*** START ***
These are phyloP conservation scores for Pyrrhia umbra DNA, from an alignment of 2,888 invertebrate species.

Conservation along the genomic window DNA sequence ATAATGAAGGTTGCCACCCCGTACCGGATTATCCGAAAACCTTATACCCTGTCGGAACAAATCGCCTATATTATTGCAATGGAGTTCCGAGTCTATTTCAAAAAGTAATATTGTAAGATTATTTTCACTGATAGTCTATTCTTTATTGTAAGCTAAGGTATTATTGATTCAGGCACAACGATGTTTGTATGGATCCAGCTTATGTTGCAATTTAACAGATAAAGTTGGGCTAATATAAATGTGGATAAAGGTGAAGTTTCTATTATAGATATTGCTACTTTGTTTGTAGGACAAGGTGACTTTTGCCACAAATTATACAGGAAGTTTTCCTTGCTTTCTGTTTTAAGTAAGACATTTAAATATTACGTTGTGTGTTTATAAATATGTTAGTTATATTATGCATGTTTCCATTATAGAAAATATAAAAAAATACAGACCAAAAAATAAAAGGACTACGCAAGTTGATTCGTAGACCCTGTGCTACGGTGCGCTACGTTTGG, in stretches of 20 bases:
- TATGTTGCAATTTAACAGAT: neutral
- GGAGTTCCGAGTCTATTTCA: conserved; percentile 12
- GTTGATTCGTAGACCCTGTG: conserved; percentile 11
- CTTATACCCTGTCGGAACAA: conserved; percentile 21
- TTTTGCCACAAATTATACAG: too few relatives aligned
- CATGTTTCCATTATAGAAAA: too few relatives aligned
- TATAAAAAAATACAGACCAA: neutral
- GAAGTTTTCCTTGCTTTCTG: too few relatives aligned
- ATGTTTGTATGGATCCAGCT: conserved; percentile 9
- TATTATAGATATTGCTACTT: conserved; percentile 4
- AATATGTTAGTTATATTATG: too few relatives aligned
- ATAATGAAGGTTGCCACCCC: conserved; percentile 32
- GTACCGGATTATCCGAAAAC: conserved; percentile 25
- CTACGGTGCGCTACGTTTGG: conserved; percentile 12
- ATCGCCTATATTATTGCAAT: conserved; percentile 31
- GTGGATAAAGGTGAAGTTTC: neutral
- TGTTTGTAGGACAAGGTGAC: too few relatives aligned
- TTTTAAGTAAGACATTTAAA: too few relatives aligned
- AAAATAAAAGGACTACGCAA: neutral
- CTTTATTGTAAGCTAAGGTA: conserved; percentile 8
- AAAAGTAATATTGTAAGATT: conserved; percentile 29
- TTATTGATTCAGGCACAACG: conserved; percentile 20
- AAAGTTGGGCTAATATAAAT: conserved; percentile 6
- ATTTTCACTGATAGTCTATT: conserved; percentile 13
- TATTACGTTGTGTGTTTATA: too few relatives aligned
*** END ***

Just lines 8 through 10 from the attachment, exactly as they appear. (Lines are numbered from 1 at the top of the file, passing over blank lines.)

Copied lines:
- CATGTTTCCATTATAGAAAA: too few relatives aligned
- TATAAAAAAATACAGACCAA: neutral
- GAAGTTTTCCTTGCTTTCTG: too few relatives aligned